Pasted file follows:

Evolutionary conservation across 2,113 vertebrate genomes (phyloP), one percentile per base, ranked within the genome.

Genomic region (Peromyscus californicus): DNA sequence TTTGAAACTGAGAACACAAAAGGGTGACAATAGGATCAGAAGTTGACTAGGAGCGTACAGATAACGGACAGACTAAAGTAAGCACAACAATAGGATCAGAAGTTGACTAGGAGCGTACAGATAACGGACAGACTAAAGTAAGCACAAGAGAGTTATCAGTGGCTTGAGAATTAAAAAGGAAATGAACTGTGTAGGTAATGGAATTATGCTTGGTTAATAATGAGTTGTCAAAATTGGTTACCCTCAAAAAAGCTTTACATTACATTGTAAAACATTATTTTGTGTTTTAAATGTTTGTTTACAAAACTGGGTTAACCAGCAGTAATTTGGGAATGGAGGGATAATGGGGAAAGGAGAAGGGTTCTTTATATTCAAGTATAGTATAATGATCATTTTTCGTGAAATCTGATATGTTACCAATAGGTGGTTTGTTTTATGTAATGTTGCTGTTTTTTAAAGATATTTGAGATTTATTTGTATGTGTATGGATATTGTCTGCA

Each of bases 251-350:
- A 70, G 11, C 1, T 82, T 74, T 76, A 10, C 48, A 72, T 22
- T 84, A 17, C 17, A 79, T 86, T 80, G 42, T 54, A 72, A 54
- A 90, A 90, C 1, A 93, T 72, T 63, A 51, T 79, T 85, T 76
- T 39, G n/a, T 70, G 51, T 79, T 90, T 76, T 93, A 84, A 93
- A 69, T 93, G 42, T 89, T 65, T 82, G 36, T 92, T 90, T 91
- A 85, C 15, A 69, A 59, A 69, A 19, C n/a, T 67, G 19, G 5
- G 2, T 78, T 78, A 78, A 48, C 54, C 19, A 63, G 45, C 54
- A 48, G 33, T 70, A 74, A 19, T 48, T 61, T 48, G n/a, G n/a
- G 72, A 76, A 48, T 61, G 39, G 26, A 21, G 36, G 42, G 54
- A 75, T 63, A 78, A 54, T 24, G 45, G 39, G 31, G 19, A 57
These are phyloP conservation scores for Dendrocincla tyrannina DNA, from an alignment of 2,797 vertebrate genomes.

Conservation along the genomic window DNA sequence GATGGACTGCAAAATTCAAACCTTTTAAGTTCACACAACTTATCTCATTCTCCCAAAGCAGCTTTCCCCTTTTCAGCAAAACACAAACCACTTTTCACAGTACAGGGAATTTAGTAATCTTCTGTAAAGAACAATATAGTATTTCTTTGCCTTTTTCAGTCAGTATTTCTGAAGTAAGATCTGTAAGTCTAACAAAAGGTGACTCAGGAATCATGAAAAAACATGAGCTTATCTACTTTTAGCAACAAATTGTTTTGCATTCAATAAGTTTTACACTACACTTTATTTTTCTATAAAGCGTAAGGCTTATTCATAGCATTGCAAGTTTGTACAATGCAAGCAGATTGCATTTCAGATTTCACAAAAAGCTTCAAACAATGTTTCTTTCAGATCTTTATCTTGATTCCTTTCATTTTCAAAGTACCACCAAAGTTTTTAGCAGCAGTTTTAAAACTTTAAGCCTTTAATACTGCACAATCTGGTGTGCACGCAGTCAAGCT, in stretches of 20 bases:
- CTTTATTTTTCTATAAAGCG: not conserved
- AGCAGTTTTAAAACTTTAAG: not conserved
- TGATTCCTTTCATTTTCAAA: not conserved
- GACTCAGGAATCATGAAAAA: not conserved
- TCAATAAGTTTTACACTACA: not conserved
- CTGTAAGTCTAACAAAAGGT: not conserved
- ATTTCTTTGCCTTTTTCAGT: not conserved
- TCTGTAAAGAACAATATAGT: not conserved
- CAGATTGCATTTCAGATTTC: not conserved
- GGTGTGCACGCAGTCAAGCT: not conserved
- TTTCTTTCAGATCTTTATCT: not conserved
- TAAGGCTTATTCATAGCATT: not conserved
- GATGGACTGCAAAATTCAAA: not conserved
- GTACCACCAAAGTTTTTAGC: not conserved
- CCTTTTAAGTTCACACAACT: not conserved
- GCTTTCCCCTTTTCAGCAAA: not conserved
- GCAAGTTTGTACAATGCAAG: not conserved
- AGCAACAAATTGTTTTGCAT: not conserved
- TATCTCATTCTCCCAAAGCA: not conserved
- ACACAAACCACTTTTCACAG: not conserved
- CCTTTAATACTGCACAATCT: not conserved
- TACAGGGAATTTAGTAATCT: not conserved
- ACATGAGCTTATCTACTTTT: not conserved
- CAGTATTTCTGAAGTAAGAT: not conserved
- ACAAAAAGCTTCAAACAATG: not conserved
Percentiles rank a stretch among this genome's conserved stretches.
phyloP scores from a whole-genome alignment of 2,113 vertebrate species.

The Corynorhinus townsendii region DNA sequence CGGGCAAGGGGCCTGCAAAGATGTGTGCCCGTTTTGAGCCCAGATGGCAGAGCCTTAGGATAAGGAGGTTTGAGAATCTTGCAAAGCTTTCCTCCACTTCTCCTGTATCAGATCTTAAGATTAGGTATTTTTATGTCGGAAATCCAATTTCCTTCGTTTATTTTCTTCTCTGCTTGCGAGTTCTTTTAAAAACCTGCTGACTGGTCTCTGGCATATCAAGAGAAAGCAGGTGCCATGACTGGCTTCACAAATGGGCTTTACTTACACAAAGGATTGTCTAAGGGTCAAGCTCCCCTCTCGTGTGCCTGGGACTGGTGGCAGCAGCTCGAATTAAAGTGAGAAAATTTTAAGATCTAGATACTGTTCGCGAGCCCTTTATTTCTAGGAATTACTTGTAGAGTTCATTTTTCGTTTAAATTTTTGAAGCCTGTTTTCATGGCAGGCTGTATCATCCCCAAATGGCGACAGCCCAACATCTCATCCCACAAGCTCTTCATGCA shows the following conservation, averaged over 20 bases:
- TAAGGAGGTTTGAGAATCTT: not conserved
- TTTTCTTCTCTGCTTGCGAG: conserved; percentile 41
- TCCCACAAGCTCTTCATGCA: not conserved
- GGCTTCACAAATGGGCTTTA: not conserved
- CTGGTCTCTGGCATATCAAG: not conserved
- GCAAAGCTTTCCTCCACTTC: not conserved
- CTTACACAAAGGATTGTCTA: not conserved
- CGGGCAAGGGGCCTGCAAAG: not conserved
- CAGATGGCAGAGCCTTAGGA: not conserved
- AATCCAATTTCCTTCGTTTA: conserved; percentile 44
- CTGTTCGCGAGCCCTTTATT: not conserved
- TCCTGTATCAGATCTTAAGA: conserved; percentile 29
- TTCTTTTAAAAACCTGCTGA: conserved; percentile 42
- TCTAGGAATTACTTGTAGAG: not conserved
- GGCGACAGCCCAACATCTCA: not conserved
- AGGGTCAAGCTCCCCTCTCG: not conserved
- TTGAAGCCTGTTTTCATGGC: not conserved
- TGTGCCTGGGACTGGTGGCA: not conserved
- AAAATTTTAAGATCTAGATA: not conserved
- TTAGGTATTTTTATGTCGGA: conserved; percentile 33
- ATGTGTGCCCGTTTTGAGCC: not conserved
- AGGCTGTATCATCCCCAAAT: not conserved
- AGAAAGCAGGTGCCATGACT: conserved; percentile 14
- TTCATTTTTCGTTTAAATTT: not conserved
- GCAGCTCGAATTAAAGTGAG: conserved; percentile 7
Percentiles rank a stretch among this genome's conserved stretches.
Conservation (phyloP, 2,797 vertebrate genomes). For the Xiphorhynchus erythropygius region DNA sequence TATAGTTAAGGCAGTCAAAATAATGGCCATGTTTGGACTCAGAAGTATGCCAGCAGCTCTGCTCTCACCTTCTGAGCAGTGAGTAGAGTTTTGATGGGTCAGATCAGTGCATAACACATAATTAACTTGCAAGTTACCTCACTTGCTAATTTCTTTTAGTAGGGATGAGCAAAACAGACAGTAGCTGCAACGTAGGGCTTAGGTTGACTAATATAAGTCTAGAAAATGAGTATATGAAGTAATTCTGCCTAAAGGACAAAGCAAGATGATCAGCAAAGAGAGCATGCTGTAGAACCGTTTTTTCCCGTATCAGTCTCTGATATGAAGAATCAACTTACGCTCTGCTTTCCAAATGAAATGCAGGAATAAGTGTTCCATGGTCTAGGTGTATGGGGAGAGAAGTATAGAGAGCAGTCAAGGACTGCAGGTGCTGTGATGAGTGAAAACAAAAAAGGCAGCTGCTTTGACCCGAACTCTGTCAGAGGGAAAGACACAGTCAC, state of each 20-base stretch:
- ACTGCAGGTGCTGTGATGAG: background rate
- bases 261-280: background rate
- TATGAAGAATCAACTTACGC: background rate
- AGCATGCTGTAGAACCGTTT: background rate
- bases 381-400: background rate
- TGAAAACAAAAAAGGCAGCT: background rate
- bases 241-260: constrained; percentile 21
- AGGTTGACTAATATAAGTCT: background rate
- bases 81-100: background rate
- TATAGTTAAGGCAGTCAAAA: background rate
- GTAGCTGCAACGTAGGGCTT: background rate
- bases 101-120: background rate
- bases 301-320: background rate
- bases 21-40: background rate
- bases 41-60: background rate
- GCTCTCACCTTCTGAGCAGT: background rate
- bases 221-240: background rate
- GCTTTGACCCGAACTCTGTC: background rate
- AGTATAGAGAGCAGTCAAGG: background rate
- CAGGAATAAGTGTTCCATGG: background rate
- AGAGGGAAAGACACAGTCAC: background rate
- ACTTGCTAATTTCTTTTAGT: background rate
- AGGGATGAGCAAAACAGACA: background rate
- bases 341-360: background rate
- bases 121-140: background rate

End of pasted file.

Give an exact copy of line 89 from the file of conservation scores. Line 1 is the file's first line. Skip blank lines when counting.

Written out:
- AGTATAGAGAGCAGTCAAGG: background rate